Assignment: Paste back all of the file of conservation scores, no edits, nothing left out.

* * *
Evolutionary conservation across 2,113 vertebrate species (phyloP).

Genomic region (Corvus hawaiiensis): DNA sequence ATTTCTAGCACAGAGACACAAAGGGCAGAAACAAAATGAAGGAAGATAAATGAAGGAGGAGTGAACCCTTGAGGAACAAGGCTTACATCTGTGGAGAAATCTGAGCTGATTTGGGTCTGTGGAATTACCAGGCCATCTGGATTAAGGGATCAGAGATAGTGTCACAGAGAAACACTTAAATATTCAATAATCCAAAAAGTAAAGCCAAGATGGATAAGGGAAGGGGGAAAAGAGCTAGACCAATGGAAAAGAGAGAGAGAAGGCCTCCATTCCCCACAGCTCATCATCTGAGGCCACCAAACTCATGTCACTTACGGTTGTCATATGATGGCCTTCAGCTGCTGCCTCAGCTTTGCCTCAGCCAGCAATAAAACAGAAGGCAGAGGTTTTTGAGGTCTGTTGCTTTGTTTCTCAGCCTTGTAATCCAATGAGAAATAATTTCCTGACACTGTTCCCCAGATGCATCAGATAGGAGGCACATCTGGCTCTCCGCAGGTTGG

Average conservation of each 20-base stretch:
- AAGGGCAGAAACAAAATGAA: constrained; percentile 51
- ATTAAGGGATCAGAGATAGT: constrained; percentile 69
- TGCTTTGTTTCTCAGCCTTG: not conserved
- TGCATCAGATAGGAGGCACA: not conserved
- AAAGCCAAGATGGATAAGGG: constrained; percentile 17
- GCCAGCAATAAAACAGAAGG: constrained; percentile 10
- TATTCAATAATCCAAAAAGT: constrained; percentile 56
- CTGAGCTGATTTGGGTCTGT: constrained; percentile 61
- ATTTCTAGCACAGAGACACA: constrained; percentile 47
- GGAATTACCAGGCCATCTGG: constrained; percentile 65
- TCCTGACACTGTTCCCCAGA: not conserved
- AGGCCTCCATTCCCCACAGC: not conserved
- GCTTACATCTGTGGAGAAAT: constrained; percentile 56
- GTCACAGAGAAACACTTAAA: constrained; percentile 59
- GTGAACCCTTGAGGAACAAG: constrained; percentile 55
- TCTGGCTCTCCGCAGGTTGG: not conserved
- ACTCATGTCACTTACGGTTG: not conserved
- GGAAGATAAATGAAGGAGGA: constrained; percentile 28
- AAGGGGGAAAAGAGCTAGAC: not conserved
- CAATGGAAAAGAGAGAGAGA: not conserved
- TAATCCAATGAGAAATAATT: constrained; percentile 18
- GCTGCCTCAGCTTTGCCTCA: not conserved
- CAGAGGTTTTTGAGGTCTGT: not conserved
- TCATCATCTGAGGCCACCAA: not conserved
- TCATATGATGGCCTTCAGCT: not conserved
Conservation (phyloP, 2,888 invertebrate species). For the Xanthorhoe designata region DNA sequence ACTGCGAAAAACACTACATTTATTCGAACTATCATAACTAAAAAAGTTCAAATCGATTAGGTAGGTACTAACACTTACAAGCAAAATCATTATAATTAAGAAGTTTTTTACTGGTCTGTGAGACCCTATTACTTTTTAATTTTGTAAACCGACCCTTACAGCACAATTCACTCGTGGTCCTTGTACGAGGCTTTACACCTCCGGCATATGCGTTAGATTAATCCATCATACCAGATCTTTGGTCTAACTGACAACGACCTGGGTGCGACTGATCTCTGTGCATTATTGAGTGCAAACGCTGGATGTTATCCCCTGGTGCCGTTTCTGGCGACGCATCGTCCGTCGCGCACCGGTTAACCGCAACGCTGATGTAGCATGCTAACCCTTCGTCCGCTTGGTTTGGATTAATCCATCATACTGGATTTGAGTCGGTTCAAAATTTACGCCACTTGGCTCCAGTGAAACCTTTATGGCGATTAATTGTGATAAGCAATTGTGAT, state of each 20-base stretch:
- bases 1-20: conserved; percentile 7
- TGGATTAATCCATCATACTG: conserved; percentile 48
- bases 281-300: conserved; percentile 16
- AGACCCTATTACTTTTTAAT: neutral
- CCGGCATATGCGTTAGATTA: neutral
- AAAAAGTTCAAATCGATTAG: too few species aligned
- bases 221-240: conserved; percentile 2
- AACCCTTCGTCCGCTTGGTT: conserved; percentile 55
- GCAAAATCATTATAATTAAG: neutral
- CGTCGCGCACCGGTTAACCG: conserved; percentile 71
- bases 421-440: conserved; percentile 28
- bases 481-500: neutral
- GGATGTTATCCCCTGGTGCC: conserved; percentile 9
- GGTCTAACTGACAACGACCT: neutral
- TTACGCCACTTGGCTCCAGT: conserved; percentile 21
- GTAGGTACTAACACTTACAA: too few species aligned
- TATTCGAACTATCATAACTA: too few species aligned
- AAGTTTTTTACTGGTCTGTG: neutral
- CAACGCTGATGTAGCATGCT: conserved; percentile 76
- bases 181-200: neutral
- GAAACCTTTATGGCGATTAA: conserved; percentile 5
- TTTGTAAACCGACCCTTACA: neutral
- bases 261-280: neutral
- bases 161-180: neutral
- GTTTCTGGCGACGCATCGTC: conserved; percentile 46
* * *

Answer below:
Evolutionary conservation across 2,113 vertebrate species (phyloP).

Genomic region (Corvus hawaiiensis): DNA sequence ATTTCTAGCACAGAGACACAAAGGGCAGAAACAAAATGAAGGAAGATAAATGAAGGAGGAGTGAACCCTTGAGGAACAAGGCTTACATCTGTGGAGAAATCTGAGCTGATTTGGGTCTGTGGAATTACCAGGCCATCTGGATTAAGGGATCAGAGATAGTGTCACAGAGAAACACTTAAATATTCAATAATCCAAAAAGTAAAGCCAAGATGGATAAGGGAAGGGGGAAAAGAGCTAGACCAATGGAAAAGAGAGAGAGAAGGCCTCCATTCCCCACAGCTCATCATCTGAGGCCACCAAACTCATGTCACTTACGGTTGTCATATGATGGCCTTCAGCTGCTGCCTCAGCTTTGCCTCAGCCAGCAATAAAACAGAAGGCAGAGGTTTTTGAGGTCTGTTGCTTTGTTTCTCAGCCTTGTAATCCAATGAGAAATAATTTCCTGACACTGTTCCCCAGATGCATCAGATAGGAGGCACATCTGGCTCTCCGCAGGTTGG

Average conservation of each 20-base stretch:
- AAGGGCAGAAACAAAATGAA: constrained; percentile 51
- ATTAAGGGATCAGAGATAGT: constrained; percentile 69
- TGCTTTGTTTCTCAGCCTTG: not conserved
- TGCATCAGATAGGAGGCACA: not conserved
- AAAGCCAAGATGGATAAGGG: constrained; percentile 17
- GCCAGCAATAAAACAGAAGG: constrained; percentile 10
- TATTCAATAATCCAAAAAGT: constrained; percentile 56
- CTGAGCTGATTTGGGTCTGT: constrained; percentile 61
- ATTTCTAGCACAGAGACACA: constrained; percentile 47
- GGAATTACCAGGCCATCTGG: constrained; percentile 65
- TCCTGACACTGTTCCCCAGA: not conserved
- AGGCCTCCATTCCCCACAGC: not conserved
- GCTTACATCTGTGGAGAAAT: constrained; percentile 56
- GTCACAGAGAAACACTTAAA: constrained; percentile 59
- GTGAACCCTTGAGGAACAAG: constrained; percentile 55
- TCTGGCTCTCCGCAGGTTGG: not conserved
- ACTCATGTCACTTACGGTTG: not conserved
- GGAAGATAAATGAAGGAGGA: constrained; percentile 28
- AAGGGGGAAAAGAGCTAGAC: not conserved
- CAATGGAAAAGAGAGAGAGA: not conserved
- TAATCCAATGAGAAATAATT: constrained; percentile 18
- GCTGCCTCAGCTTTGCCTCA: not conserved
- CAGAGGTTTTTGAGGTCTGT: not conserved
- TCATCATCTGAGGCCACCAA: not conserved
- TCATATGATGGCCTTCAGCT: not conserved
Conservation (phyloP, 2,888 invertebrate species). For the Xanthorhoe designata region DNA sequence ACTGCGAAAAACACTACATTTATTCGAACTATCATAACTAAAAAAGTTCAAATCGATTAGGTAGGTACTAACACTTACAAGCAAAATCATTATAATTAAGAAGTTTTTTACTGGTCTGTGAGACCCTATTACTTTTTAATTTTGTAAACCGACCCTTACAGCACAATTCACTCGTGGTCCTTGTACGAGGCTTTACACCTCCGGCATATGCGTTAGATTAATCCATCATACCAGATCTTTGGTCTAACTGACAACGACCTGGGTGCGACTGATCTCTGTGCATTATTGAGTGCAAACGCTGGATGTTATCCCCTGGTGCCGTTTCTGGCGACGCATCGTCCGTCGCGCACCGGTTAACCGCAACGCTGATGTAGCATGCTAACCCTTCGTCCGCTTGGTTTGGATTAATCCATCATACTGGATTTGAGTCGGTTCAAAATTTACGCCACTTGGCTCCAGTGAAACCTTTATGGCGATTAATTGTGATAAGCAATTGTGAT, state of each 20-base stretch:
- bases 1-20: conserved; percentile 7
- TGGATTAATCCATCATACTG: conserved; percentile 48
- bases 281-300: conserved; percentile 16
- AGACCCTATTACTTTTTAAT: neutral
- CCGGCATATGCGTTAGATTA: neutral
- AAAAAGTTCAAATCGATTAG: too few species aligned
- bases 221-240: conserved; percentile 2
- AACCCTTCGTCCGCTTGGTT: conserved; percentile 55
- GCAAAATCATTATAATTAAG: neutral
- CGTCGCGCACCGGTTAACCG: conserved; percentile 71
- bases 421-440: conserved; percentile 28
- bases 481-500: neutral
- GGATGTTATCCCCTGGTGCC: conserved; percentile 9
- GGTCTAACTGACAACGACCT: neutral
- TTACGCCACTTGGCTCCAGT: conserved; percentile 21
- GTAGGTACTAACACTTACAA: too few species aligned
- TATTCGAACTATCATAACTA: too few species aligned
- AAGTTTTTTACTGGTCTGTG: neutral
- CAACGCTGATGTAGCATGCT: conserved; percentile 76
- bases 181-200: neutral
- GAAACCTTTATGGCGATTAA: conserved; percentile 5
- TTTGTAAACCGACCCTTACA: neutral
- bases 261-280: neutral
- bases 161-180: neutral
- GTTTCTGGCGACGCATCGTC: conserved; percentile 46